The weekend snow has left Minsmere looking even more picturesque than ever. The snow is criss-crossed by the trails of rabbits, muntjacs, red deer, foxes, pheasants, moorhens and a variety of smaller birds. There is a clear patch around each low bush, especailly gorse, where the rabbits have been busy browsing, with the grass remaining innaccessible below the snow.
The feeders around the visitor centre have been a hive of activity, with large flocks of tits, finches and blackbirds vying with the robins, pheasants and grey squirrels for access to the seeds. In the woods, flocks of redwings, fieldfares and other thrushes are searching among the leafl litter for any tasty morsels. There have also been several sightings of a typical bird of snowy conditions, the woodcock.
Although much of the Scrape is frozen, there are open water patches on both East and South Scrapes, where the water is more salty. At least 11 smews have been there today, among good numbers of the common ducks. Waders have, predictably, mostly headed to the unfrozen stretches of nearby estuaries, but a few lapwings, dunlins and curlews remain. So, too, does Fiona. It seems very strange to be watching a flamingo wading along the edge of the ice, but she seems to be feeding well so let's hope she survives the cold.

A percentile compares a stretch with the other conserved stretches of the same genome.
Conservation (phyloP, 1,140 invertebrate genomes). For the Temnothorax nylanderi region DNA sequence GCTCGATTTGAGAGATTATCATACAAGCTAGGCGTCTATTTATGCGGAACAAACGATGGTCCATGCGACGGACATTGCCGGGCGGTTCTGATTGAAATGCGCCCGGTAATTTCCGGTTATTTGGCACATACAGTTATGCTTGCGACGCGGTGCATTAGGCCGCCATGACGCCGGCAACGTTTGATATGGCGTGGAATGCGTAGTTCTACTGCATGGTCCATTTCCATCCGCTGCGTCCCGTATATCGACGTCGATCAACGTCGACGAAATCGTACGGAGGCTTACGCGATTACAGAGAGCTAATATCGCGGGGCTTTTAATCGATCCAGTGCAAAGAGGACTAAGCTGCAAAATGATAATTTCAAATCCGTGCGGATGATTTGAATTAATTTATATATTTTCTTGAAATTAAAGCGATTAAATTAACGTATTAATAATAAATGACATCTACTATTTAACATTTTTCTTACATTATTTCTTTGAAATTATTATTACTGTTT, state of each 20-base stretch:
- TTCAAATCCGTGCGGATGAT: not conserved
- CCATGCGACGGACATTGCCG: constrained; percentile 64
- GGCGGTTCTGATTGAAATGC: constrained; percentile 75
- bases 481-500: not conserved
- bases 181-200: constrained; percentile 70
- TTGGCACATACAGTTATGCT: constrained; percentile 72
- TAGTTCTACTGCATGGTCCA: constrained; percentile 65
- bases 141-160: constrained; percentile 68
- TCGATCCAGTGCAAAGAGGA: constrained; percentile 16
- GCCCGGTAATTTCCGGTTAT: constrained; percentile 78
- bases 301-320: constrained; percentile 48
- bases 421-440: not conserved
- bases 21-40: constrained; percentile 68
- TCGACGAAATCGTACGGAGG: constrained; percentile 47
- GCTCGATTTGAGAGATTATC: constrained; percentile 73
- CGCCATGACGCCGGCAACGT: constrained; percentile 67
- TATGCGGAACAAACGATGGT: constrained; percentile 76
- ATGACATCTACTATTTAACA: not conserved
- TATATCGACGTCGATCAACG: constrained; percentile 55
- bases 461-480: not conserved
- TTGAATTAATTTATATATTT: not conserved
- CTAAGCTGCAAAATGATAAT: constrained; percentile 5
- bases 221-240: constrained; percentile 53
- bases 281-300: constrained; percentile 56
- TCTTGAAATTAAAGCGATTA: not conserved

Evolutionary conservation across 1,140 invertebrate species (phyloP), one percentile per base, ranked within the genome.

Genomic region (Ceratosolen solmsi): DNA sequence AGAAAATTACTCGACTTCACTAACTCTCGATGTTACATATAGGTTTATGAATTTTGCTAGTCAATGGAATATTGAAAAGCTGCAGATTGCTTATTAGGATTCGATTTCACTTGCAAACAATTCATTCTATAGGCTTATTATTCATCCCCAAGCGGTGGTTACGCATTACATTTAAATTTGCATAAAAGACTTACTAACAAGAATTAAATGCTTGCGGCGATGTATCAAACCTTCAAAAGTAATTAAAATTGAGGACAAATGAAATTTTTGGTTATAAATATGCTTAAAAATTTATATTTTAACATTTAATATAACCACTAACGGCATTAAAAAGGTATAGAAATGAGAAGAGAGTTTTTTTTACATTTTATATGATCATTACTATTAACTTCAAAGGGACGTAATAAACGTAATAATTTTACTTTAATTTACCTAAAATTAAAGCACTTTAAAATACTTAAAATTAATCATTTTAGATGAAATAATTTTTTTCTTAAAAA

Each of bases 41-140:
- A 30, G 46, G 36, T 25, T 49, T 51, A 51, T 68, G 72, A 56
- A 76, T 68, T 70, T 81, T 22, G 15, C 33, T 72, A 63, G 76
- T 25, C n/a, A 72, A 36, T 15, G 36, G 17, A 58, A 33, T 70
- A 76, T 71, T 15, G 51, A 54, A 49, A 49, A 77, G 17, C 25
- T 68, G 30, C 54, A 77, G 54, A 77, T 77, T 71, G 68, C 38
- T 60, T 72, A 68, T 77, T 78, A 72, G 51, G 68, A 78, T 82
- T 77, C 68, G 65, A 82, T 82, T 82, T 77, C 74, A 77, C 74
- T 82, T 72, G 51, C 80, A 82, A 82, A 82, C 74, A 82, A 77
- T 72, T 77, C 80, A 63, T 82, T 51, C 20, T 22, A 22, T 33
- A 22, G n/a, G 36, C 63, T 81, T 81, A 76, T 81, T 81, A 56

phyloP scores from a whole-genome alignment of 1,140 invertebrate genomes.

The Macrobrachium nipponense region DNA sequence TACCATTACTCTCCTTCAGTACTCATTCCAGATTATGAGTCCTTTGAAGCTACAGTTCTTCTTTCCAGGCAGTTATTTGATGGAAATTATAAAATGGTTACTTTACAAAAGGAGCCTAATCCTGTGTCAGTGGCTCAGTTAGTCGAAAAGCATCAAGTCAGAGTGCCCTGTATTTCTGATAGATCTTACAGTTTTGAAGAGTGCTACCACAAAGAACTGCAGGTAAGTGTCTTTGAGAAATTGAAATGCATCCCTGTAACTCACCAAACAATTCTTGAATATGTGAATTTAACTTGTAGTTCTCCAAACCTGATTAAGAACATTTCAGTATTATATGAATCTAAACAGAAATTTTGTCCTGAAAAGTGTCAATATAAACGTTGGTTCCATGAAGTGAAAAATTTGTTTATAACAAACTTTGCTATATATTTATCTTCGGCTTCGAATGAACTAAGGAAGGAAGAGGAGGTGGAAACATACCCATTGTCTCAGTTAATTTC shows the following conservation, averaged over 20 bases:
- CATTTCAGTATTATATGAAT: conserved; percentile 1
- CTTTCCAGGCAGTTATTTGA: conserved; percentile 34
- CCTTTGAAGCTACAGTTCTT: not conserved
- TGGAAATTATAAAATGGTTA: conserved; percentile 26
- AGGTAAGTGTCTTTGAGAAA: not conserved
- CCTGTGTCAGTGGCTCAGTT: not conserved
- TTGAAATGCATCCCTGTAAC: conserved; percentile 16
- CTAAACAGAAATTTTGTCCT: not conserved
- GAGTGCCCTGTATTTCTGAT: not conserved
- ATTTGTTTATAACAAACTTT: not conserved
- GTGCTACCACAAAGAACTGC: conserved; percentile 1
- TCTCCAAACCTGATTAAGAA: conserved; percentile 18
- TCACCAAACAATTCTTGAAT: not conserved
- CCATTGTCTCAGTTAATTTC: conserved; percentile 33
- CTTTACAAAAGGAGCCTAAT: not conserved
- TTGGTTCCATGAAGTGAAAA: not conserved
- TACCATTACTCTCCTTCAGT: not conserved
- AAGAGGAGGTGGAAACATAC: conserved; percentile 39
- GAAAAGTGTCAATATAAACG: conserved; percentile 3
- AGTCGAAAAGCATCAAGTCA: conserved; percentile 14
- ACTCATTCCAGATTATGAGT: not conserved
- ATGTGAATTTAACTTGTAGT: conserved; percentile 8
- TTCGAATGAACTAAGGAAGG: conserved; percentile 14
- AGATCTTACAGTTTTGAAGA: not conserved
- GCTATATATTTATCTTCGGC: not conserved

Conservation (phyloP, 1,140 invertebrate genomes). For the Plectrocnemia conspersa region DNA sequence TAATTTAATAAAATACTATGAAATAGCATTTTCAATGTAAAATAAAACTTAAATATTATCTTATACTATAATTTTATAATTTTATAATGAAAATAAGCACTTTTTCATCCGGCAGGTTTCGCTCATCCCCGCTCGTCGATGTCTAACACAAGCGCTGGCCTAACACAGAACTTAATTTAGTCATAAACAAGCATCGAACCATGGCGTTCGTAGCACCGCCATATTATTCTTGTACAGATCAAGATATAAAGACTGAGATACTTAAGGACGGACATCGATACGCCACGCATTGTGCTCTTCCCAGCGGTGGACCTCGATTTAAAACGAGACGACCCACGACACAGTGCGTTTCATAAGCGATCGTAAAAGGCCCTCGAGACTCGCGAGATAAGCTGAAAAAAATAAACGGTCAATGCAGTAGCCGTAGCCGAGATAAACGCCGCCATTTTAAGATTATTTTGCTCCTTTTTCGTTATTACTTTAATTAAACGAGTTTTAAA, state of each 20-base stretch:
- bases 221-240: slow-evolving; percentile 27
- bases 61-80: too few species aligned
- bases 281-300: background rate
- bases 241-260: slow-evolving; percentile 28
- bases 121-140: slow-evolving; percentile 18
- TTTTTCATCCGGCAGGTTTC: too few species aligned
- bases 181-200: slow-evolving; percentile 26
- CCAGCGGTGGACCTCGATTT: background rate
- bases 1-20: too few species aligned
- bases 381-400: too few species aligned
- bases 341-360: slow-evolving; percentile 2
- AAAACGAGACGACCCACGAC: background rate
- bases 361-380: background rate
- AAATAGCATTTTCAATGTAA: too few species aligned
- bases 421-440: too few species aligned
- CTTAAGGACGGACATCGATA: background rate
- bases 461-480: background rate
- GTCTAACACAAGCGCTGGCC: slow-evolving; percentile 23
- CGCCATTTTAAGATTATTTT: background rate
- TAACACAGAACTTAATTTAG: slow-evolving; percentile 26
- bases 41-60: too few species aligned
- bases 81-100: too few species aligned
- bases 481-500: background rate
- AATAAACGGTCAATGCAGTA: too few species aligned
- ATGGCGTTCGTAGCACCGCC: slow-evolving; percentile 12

With the cold weather, our flock of tundra bean geese has returned to the Levels, while the Bewick's swans move between Island Mere and their favoured field alongside the Westleton to Dunwich road, where they are feeding on sugar beet tops.
With the cold weather set to continue, Minsmere may remain a snowy winter wonderland for a few more days yet.
Fox, rabbit and muntjac tracks in the snow
I am looking forward to coming to Minsmere in the better weather.